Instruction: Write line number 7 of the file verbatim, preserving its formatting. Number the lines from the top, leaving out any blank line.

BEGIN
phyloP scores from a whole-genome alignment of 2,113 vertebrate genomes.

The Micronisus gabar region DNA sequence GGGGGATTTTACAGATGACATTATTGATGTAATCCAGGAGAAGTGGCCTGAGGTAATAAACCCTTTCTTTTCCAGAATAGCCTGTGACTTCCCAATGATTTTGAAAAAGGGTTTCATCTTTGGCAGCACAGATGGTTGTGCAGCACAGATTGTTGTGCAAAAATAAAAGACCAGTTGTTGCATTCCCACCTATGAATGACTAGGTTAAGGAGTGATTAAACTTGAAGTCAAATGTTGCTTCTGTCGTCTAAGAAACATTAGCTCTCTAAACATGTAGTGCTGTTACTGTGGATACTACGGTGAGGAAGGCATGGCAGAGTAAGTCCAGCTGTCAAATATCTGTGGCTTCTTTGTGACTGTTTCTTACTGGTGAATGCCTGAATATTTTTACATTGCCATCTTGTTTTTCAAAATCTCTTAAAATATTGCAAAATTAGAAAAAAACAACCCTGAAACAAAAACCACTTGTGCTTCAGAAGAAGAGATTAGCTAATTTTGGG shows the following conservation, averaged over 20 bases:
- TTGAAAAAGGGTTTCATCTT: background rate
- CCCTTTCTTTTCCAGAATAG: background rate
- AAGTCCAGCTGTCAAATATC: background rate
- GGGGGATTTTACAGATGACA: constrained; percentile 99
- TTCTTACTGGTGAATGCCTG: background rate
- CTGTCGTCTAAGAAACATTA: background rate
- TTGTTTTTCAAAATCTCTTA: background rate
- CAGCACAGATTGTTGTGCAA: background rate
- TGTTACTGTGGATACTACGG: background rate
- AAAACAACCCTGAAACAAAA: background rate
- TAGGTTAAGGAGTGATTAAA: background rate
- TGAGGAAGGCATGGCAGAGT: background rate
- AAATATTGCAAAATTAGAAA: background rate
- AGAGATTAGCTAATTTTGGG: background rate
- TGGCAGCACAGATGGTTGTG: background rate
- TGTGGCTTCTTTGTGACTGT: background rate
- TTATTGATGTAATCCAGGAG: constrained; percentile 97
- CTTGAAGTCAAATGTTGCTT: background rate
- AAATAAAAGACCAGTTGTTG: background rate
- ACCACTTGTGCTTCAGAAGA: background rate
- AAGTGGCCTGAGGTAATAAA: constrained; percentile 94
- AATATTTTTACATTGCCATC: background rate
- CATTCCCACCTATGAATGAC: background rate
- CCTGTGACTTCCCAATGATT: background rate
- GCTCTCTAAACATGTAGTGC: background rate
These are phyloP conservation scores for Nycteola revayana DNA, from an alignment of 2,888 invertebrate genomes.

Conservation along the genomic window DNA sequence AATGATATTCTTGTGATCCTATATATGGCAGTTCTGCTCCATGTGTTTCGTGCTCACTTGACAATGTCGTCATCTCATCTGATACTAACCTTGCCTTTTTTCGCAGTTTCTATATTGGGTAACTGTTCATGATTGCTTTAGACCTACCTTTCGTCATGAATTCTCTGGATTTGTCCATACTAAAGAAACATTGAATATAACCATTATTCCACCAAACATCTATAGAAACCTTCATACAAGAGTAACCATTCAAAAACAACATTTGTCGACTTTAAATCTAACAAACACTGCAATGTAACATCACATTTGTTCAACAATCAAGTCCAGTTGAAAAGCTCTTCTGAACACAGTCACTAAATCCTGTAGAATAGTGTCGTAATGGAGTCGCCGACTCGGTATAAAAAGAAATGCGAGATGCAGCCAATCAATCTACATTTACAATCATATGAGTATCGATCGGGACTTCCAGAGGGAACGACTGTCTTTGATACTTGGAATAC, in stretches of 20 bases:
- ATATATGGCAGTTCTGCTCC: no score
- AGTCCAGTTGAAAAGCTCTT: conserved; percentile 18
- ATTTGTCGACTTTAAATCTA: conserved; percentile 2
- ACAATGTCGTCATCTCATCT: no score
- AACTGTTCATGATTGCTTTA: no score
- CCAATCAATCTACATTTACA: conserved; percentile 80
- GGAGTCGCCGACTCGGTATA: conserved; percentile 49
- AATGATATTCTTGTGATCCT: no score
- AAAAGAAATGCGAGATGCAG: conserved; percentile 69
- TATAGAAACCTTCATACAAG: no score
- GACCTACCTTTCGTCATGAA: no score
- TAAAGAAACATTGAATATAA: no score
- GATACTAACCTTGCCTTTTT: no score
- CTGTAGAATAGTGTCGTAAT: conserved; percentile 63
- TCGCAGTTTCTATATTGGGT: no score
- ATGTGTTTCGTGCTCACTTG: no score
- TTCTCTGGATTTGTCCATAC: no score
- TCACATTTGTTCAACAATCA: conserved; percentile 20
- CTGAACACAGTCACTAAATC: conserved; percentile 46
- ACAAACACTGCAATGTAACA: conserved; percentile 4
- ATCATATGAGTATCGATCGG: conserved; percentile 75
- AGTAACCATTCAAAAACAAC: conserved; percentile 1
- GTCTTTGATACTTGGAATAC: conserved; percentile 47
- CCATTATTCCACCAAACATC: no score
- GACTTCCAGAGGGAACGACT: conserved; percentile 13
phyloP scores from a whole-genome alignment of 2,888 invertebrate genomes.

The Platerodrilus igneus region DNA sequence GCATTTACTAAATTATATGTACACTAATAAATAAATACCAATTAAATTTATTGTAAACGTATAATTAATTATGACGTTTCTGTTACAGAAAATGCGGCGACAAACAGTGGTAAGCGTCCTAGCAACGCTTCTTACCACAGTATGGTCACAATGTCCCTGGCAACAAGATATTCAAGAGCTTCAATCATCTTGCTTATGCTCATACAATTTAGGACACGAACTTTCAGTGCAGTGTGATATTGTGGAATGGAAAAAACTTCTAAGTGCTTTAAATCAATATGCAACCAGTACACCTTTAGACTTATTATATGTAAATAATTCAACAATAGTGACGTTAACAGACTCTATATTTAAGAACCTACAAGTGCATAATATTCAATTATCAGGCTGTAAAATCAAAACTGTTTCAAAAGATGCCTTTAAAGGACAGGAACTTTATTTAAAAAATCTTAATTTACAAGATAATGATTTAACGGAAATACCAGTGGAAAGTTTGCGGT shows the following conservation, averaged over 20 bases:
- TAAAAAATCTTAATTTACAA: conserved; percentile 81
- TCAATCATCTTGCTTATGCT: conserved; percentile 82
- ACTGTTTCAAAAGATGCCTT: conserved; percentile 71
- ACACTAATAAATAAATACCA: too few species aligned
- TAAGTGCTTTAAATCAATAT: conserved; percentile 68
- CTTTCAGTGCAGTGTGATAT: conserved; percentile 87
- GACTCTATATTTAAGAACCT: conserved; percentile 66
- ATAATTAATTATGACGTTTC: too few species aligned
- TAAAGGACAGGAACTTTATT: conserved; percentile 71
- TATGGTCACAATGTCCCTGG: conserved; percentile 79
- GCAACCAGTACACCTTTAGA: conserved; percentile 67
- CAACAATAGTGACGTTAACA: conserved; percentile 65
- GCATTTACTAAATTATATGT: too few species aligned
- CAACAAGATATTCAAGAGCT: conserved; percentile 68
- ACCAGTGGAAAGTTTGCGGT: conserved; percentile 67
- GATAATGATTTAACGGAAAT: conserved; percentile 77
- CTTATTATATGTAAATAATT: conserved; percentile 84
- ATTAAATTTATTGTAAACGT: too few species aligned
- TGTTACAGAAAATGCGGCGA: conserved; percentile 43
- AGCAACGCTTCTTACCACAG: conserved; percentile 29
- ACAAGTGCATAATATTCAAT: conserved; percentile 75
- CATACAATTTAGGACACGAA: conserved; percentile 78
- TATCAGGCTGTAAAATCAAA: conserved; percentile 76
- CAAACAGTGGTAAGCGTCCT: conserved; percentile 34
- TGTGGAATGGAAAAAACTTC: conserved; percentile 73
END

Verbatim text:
- TTCTTACTGGTGAATGCCTG: background rate